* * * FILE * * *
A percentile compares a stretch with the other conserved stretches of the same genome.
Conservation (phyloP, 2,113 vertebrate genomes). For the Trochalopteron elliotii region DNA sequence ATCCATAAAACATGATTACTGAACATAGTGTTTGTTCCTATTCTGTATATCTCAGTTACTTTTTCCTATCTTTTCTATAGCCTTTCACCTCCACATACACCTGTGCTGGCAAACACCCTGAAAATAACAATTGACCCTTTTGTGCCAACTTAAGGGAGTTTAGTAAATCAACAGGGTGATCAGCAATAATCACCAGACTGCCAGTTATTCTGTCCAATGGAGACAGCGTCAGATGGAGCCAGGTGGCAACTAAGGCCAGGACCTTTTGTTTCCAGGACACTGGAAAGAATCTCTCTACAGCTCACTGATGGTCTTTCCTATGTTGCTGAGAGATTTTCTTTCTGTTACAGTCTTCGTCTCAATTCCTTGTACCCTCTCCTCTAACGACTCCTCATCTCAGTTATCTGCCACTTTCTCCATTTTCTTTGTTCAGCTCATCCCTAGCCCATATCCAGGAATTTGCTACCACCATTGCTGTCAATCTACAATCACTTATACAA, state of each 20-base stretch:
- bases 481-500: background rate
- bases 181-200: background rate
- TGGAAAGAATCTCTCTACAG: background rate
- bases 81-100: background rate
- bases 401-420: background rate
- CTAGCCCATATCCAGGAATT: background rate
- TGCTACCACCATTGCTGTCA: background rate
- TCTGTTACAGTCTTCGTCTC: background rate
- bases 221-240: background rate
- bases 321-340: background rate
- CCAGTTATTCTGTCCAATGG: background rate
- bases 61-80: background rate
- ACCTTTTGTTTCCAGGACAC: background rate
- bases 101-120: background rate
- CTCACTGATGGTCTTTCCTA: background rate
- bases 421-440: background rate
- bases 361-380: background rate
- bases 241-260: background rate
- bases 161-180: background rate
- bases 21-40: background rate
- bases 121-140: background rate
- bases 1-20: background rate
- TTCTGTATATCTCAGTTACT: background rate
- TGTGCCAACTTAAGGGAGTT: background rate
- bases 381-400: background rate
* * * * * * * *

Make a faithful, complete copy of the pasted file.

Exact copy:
A percentile compares a stretch with the other conserved stretches of the same genome.
Conservation (phyloP, 2,113 vertebrate genomes). For the Trochalopteron elliotii region DNA sequence ATCCATAAAACATGATTACTGAACATAGTGTTTGTTCCTATTCTGTATATCTCAGTTACTTTTTCCTATCTTTTCTATAGCCTTTCACCTCCACATACACCTGTGCTGGCAAACACCCTGAAAATAACAATTGACCCTTTTGTGCCAACTTAAGGGAGTTTAGTAAATCAACAGGGTGATCAGCAATAATCACCAGACTGCCAGTTATTCTGTCCAATGGAGACAGCGTCAGATGGAGCCAGGTGGCAACTAAGGCCAGGACCTTTTGTTTCCAGGACACTGGAAAGAATCTCTCTACAGCTCACTGATGGTCTTTCCTATGTTGCTGAGAGATTTTCTTTCTGTTACAGTCTTCGTCTCAATTCCTTGTACCCTCTCCTCTAACGACTCCTCATCTCAGTTATCTGCCACTTTCTCCATTTTCTTTGTTCAGCTCATCCCTAGCCCATATCCAGGAATTTGCTACCACCATTGCTGTCAATCTACAATCACTTATACAA, state of each 20-base stretch:
- bases 481-500: background rate
- bases 181-200: background rate
- TGGAAAGAATCTCTCTACAG: background rate
- bases 81-100: background rate
- bases 401-420: background rate
- CTAGCCCATATCCAGGAATT: background rate
- TGCTACCACCATTGCTGTCA: background rate
- TCTGTTACAGTCTTCGTCTC: background rate
- bases 221-240: background rate
- bases 321-340: background rate
- CCAGTTATTCTGTCCAATGG: background rate
- bases 61-80: background rate
- ACCTTTTGTTTCCAGGACAC: background rate
- bases 101-120: background rate
- CTCACTGATGGTCTTTCCTA: background rate
- bases 421-440: background rate
- bases 361-380: background rate
- bases 241-260: background rate
- bases 161-180: background rate
- bases 21-40: background rate
- bases 121-140: background rate
- bases 1-20: background rate
- TTCTGTATATCTCAGTTACT: background rate
- TGTGCCAACTTAAGGGAGTT: background rate
- bases 381-400: background rate